The Christian Right is at it again. This time it’s about Christmas, or rather the lack of “Merry Christmas” in certain retailers’ marketing campaigns. Apparently the 80% or so of the country that celebrates Christmas as a religious holiday (to one degree or another) is feeling terribly oppressed by the folks who want to be more inclusive and use terms like “Happy Holidays”.
Boo hoo hoo! The poor oppressed Christian majority!
Give me a break. Nobody’s taking away your own private celebration of Christmas. They just want to make a little room in the public space to allow for the acknowledgement of traditions that might happen to be different from yours. Here’s a thought: In this season of giving, why not consider that approach - the acknowledgement of other traditions, or of no tradition – to be your Christmas gift to the 20% or so of folks in this country who don’t happen to share your religious beliefs?
Oh, and what’s up with wanting to shove the baby Jesus into the mall anyway? It’s as if the “Merry Christmas” advocates are saying that they really want corporations to exploit their religious beliefs in order to make a profit, and that if the corporations don’t crassly exploit those beliefs, they won’t spend their money there. Something tells me that if Jesus were given the chance to weigh in on this one, he’d probably go into driving-out-the-moneychangers mode and give a fiery sermon on the evils of conflating pseudo-religion with turning a profit.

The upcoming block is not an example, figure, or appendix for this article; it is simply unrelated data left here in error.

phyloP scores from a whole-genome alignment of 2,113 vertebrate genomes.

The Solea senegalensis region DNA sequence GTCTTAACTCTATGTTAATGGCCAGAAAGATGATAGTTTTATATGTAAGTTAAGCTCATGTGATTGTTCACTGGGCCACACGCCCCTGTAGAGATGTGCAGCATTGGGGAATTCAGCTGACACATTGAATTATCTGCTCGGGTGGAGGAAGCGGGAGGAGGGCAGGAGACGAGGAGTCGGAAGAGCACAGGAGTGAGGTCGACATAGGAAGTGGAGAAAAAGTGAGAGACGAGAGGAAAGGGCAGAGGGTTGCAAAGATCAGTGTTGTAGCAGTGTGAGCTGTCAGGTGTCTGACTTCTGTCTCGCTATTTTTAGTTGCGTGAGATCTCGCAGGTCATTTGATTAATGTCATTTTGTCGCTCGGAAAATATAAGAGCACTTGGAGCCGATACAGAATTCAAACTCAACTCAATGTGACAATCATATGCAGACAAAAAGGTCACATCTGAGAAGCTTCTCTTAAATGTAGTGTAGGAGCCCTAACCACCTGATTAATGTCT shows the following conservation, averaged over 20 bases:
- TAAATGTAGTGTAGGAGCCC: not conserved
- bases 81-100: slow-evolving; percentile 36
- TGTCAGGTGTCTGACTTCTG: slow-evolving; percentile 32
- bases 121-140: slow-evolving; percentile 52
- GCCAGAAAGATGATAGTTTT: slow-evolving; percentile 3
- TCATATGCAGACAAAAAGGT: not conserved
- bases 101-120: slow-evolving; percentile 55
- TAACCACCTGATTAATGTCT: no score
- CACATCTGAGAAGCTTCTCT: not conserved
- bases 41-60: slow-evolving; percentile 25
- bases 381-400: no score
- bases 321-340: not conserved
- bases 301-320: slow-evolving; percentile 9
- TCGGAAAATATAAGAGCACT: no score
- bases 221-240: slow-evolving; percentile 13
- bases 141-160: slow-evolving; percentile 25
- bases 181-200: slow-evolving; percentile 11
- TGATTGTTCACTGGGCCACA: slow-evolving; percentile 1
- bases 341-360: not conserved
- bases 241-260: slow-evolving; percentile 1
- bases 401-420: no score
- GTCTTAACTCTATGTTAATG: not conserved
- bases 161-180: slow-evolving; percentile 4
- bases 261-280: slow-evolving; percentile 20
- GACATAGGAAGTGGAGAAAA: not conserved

It’s as if these folks don’t really take their own holy scriptures seriously. Not only that, but they don’t even get it when Linus tells Charlie Brown that Christmas isn’t about shopping malls and shiny aluminum trees – it’s about light and love coming into a dark and cold world.
For my money, I’d prefer that commercial enterprises stay the hell away from my spiritual beliefs and practices. I don’t begrudge them the right to make money in the marketplace; I’d just rather they didn’t exploit religion to do so. And I would think that other sincere people of faith, whatever their faith, would want the same.
I won’t even get into the fact that Christmas really is a replacement holiday, conveniently placed at the end of December to fill in for the big pagan blowout party known in Roman times as Saturnalia, and later on incorporating Druidic and Norse myths and practices to make it more palatable to the newly Christianized lands. Well, OK, maybe I will just a little…